Worth Its Weight In Platinum…

Do you have friends? Sure, you do. Most people do. The number of friends one has is relative to their stage in life, age, social status and personal beliefs. I’ve known some people who have claimed to have “no friends” but ultimately they still have people they hang out and associate with. And maybe one would be inclined to believe that this isn’t REALLY a friend, but a friend is defined as “a person whom one knows and with whom one has a bond of mutual affection, typically exclusive of sexual or family relations.” So basically, someone who isn’t your partner or a member of the family that you spend time with BECAUSE YOU WANT TO.

Friendship is an important aspect of any one person’s life, because it allows you to have someone you can share in the good times with, discuss and vent about the bad times and allows you some much-needed time outside the home (which everyone needs on occasion, whether they choose to admit it or not). As children, we usually have tons of friends. When I attend an event at my son’s school, EVERY kid he points at is one of his friends. And it’s usually just that easy for kids. Everyone within the same environment and basic age range can be a friend. Childhood is simple. Wish I’d had one. But I digress…

The point is, friendships are beneficial for both parties as they can help you to cope with the difficulties of life, traumas, illnesses, death in the family… They can also be there for the good times and share in your successes, your victories and your good times. And cracking a few cold ones while sharing some idle chatter? Don’t even get me started! Friends also help you develop a sense of belonging.

So how many friends does one have? And no, I’m not referring to social media followers… Well, depending on what source you consult, the average North American adult usually maintains four or five friendships. For the purposes of this post, I refer to a friendship as a relationship where you speak and/or hang out with the person in question at least once a week or more. Anything less than that falls under the category of casual acquaintance. As a young person, that number might have been significantly higher.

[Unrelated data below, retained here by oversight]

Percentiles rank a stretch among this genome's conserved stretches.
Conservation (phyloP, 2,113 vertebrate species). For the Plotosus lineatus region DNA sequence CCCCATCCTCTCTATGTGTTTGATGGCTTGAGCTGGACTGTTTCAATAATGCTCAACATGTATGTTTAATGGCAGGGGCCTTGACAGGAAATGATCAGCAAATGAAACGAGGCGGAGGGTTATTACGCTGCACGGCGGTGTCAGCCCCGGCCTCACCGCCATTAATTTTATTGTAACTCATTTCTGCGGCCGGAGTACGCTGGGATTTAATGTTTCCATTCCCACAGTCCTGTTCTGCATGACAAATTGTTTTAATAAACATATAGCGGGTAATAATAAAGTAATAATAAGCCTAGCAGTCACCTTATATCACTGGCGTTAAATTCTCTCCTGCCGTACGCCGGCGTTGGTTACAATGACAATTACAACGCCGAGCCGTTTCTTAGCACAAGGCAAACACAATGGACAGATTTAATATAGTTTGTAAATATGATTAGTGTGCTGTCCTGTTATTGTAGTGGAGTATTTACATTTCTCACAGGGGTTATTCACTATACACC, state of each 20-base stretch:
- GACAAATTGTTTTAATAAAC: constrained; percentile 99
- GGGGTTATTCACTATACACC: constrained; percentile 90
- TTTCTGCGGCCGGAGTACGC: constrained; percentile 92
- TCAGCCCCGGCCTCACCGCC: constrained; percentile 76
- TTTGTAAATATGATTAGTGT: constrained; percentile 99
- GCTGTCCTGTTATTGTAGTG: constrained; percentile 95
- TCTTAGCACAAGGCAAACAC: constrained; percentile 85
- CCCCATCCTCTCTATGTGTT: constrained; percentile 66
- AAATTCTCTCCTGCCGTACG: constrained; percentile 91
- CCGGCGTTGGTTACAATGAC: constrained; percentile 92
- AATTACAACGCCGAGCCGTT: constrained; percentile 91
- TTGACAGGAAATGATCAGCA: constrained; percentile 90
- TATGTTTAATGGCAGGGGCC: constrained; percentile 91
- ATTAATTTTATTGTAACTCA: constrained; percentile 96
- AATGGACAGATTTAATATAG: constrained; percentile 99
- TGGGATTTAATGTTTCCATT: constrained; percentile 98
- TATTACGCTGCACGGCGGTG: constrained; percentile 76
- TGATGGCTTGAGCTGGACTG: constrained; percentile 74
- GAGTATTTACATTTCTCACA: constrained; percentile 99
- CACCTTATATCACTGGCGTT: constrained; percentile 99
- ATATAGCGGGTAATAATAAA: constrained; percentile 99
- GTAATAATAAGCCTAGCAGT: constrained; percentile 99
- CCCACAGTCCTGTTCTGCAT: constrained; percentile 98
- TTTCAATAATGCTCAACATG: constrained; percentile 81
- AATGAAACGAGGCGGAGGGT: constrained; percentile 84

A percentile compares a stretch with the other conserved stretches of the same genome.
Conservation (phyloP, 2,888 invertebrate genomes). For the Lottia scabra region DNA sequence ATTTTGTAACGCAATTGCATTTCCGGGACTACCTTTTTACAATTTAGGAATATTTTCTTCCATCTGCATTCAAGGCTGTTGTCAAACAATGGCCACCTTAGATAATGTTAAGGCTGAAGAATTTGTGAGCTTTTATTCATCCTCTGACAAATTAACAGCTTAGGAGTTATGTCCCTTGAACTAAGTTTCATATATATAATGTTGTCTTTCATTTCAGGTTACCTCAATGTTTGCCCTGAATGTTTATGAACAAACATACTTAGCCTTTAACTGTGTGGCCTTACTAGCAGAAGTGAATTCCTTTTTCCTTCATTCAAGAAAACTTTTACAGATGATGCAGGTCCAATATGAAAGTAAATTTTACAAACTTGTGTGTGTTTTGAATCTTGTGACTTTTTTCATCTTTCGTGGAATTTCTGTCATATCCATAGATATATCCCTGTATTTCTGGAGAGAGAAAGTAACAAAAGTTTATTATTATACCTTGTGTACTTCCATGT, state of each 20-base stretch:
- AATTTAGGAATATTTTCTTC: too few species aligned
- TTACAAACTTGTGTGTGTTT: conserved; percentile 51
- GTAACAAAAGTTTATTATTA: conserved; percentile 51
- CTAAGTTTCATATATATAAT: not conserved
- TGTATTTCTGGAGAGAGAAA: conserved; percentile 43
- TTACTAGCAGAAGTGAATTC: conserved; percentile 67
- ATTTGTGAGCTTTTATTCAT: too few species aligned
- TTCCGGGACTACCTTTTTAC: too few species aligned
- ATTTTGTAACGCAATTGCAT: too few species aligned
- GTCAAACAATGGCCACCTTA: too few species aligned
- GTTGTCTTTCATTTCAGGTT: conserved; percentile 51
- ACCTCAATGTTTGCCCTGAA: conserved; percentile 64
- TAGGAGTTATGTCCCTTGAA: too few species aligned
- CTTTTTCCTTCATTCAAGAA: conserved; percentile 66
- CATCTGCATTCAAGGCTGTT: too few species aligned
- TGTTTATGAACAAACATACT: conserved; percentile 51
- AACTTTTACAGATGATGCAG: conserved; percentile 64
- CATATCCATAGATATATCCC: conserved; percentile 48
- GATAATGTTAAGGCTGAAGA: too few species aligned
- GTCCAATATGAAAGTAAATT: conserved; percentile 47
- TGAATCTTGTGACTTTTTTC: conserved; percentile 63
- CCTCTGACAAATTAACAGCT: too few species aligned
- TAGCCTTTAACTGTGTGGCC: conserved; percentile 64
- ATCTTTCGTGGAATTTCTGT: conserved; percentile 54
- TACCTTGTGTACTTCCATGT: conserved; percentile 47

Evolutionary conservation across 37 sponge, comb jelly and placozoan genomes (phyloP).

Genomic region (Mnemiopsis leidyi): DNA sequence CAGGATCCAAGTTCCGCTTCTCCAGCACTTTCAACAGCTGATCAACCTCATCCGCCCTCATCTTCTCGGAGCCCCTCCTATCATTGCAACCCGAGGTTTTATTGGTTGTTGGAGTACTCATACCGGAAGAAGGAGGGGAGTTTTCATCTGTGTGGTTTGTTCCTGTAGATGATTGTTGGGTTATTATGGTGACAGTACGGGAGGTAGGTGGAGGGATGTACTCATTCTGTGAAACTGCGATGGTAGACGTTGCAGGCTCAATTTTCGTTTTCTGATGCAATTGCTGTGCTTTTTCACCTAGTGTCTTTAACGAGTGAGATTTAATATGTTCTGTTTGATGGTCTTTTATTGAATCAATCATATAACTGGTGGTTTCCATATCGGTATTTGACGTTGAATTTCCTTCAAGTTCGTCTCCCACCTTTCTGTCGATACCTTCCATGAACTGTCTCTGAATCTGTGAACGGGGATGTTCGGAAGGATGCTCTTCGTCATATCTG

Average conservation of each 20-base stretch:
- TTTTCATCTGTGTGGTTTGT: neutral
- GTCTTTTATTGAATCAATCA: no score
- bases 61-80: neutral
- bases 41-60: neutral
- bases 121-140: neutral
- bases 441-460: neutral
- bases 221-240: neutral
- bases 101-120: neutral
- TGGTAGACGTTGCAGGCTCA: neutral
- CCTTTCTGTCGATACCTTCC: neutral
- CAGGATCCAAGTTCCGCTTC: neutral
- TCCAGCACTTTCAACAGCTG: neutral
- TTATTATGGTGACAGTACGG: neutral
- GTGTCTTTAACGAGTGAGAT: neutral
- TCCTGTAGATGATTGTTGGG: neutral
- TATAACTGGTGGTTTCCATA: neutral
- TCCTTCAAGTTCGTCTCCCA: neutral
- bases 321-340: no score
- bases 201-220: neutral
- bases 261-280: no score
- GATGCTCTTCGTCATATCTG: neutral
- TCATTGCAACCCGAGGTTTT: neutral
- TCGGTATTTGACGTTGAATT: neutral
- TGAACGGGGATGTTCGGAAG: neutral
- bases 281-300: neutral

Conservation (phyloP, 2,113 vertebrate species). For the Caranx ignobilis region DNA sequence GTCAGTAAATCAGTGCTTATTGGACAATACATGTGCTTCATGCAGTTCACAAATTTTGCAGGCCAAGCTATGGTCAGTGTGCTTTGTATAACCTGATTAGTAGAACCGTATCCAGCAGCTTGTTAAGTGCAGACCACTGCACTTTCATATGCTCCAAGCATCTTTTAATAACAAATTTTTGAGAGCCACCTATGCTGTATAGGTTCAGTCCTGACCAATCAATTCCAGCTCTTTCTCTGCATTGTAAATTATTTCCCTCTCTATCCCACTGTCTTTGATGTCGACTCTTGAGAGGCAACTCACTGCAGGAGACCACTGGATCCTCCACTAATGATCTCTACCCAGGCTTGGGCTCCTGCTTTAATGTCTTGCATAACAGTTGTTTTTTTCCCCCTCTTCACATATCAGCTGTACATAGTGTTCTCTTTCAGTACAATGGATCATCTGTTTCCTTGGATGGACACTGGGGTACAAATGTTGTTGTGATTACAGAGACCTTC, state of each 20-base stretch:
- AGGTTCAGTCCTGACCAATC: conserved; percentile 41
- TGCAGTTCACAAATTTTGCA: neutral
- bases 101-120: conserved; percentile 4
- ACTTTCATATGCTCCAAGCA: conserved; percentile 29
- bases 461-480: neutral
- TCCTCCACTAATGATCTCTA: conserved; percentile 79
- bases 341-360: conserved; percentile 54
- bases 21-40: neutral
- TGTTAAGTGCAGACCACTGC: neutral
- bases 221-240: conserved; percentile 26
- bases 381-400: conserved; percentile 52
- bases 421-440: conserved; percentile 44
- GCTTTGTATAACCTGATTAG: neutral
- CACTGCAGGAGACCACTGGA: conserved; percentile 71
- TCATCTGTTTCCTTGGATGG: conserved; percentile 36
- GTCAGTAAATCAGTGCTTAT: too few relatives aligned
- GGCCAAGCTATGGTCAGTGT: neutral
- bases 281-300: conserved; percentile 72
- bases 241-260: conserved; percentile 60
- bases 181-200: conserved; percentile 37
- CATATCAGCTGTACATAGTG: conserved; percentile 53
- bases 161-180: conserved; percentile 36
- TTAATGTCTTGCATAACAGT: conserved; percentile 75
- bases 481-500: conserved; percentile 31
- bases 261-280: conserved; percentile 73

I bring this up because in a recent application, I was asked to provide twenty references who are not family or related. TWENTY! I don’t think I had that many friends even when I WAS a youth. I mean, whatever happened to the good ol’ days of two professional references and two personal references? I’m not sure why any employer would be of the opinion that they need twenty people as reference for one single applicant, but what do I know?

It got me to thinking… I keep a pretty tight social circle. I mean, REALLY tight. I don’t maintain many friendships, and even the long-term friendships that I’ve had for decades are on the other side of the country so we don’t exactly catch up over beers every week. I spend the majority of my free time with my wife and children, which if one consider the true meaning of wealth, makes me extremely rich. But I’m lucky enough to have two or three people that I call friend. And since real life isn’t a rom-com where people do cheesy things like telling each how how important they are to one another, I hope those couple of friends know how important they are to me. Friendship is a genuine gift, worth its weight in platinum! ☯

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I am a practitioner of the martial arts and student of the Buddhist faith. I have been a Type 1 Diabetic since I was 4 years old and have been fighting the uphill battle it includes ever since. I enjoy fitness and health and looking for new ways to improve both, as well as examining the many questions of life. Although I have no formal medical training, I have amassed a wealth of knowledge regarding health, Diabetes, martial arts as well as Buddhism and philosophy. My goal is to share this information with the world, and perhaps provide some sarcastic humour along the way. Welcome!

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